by Scot E. Dowd Ph.D.
Goals of conditioning
The dictionary defines conditioning as "developing a state of health, readiness, and physical fitness."
The American Pit Bull Terrier is an all around versatile athlete. Thus, conditioning must be directed toward the goal of optimizing versatility.
Ultimately the exemplified APBT combines agility, speed, endurance and strength.
The goals of conditioning are simple
health and well-being are enhanced by daily exercise. Dogs that get out of their crates or kennels once a week are obvious in the show ring. They may appear to be in shape but they are mushy with no real muscle tone.
Enhanced performance- A dog that is conditioned will perform any task better.
Injury reduction- Take a fat dog over a few agility jumps (if they can jump) and before long the joints will suffer, the heart will give out, and the dog will collapse from exhaustion long before a conditioned animal will even feel the workout.
Enhanced beauty - There is nothing more beautiful than a fully conditioned APBT.
The goals of the program are simple; to build strong, well-conditioned dogs who can perform to the best of their ability. Endurance and strength are keys to winning any competition (weight pull, agility, flyball, Conformation etc) and go hand in hand with the physical and mental well-being of the animal. Nothing could be more critical than keeping your dogs healthy and well conditioned. Lean muscle keeps the athletic dog from incurring injuries even when playing in the back yard. Conditioning helps the dog heal more quickly if an injury does occur. When muscles and ligaments are strong and joints are healthy they are prepared to support the whole body through rigorous and intense activity.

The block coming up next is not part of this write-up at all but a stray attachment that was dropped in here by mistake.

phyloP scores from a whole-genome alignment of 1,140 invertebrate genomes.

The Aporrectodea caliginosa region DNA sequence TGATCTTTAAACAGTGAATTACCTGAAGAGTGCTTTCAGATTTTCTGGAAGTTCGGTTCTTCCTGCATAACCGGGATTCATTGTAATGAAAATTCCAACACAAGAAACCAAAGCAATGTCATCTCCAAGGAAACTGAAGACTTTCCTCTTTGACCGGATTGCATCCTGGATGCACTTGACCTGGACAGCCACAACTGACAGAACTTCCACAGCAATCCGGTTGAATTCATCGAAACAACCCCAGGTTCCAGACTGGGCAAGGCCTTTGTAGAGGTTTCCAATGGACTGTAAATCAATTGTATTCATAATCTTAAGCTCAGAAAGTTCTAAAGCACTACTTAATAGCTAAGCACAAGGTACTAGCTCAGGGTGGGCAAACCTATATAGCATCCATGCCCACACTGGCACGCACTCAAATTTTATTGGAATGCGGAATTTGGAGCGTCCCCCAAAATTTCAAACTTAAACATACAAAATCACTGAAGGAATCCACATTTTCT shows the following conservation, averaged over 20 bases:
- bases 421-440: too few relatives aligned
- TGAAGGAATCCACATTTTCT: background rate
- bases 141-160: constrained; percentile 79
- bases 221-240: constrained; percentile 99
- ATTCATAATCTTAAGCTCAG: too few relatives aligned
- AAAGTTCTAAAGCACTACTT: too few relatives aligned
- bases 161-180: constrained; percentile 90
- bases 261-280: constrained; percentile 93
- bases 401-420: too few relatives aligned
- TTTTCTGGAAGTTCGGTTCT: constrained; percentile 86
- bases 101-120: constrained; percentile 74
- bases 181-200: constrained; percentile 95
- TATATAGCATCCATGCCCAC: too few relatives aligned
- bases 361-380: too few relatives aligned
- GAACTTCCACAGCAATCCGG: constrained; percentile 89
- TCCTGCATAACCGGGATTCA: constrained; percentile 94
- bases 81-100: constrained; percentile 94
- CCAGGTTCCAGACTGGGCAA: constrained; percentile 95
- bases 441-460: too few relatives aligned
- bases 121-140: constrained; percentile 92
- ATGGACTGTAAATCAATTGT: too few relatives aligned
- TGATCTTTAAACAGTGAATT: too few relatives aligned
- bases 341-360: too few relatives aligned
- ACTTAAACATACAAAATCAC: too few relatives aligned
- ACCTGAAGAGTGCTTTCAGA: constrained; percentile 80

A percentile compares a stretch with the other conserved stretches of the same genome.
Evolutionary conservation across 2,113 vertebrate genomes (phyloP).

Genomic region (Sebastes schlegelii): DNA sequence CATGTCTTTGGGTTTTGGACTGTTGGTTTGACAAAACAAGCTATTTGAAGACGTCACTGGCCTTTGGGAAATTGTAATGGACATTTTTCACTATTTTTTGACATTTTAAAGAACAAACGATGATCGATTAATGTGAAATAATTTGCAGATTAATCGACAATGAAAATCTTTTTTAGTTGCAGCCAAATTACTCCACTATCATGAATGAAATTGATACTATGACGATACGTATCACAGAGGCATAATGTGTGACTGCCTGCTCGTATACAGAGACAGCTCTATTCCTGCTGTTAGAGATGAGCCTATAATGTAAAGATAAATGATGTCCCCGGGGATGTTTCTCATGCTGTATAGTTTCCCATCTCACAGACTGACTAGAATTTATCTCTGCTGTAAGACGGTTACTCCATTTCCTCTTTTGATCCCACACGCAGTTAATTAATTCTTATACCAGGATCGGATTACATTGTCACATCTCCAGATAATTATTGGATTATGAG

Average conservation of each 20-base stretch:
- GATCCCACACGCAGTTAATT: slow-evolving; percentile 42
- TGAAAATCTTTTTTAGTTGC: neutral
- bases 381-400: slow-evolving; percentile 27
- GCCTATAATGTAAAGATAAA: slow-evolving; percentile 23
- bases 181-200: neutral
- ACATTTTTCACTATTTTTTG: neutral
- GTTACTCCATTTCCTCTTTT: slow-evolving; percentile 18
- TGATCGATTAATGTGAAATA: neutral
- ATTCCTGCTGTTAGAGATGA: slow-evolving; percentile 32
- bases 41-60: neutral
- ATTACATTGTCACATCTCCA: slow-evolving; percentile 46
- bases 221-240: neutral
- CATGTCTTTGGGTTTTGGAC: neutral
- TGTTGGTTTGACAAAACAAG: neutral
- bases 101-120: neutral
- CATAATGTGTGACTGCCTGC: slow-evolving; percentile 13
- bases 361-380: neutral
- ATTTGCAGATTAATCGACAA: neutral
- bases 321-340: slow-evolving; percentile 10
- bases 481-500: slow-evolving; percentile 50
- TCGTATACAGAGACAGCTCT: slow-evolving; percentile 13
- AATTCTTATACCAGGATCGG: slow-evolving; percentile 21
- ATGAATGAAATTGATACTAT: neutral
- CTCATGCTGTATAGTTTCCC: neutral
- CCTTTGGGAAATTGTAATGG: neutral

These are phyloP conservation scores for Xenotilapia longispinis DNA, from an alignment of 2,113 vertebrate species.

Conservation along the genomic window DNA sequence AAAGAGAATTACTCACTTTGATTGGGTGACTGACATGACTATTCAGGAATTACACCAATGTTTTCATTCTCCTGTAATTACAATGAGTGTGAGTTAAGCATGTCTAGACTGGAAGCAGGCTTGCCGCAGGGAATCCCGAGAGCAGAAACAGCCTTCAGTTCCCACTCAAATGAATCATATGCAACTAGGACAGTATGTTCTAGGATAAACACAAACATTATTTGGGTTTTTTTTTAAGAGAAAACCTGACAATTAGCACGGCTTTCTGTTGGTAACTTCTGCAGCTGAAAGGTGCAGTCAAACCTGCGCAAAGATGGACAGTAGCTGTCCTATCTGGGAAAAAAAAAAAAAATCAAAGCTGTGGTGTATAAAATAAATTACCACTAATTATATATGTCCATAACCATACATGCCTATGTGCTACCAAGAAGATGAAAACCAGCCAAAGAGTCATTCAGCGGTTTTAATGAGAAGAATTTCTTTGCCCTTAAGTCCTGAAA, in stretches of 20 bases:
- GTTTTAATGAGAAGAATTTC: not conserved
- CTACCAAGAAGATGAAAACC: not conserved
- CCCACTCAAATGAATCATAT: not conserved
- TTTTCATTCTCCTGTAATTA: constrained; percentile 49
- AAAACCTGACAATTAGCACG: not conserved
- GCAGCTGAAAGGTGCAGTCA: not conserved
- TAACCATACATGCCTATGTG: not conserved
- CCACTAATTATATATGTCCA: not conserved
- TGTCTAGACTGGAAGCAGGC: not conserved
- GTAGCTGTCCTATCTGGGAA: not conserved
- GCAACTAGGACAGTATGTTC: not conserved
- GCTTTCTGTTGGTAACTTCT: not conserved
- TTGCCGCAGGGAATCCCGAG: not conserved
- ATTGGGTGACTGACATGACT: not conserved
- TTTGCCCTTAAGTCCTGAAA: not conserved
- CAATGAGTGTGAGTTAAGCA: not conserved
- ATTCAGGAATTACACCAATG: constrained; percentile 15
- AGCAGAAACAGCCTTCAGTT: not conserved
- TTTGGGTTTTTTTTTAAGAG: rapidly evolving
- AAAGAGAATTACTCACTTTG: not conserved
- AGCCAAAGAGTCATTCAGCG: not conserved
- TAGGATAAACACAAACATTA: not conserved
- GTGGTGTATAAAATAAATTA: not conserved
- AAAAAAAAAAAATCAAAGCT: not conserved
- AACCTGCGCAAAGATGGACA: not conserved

If we draw a comparison to athletes the perfect specimen of the APBT might be similar to an Olympic wrestler. There are the powerlifter styles and the sumo wrestler styles, but for the purpose of an all around functional specimen the APBT must be moderate in form and in excellent condition to have maximum versatility of function.
An animal that is carrying excess body fat will break down during intense physical activity. The APBT should at all times, especially in the show ring be presented in a form that speaks of peak conditioning. Even a moderately overweight dog when running agility or even running around a show ring will break down, become fatigued and be injured. Dogs even moderately overweight or underconditioned are comparatively slow and ponderous, they lack the necessary endurance required to sustain physical activity for more than a few minutes. The saddest thing I see, these days, are those "winning show dogs" that start panting after trotting one time around a show ring. Judges that put up out of shape dogs, especially in a working breed like the APBT, do nothing more than show their lack of understanding for what a breed standard is and what the history and functionality of a true APBT stands for. This is a lack of understanding of the history and the working type that the APBT should epitomize. Kudos to judges and competitors who take the time to condition their animals, even a little beyond the sofa.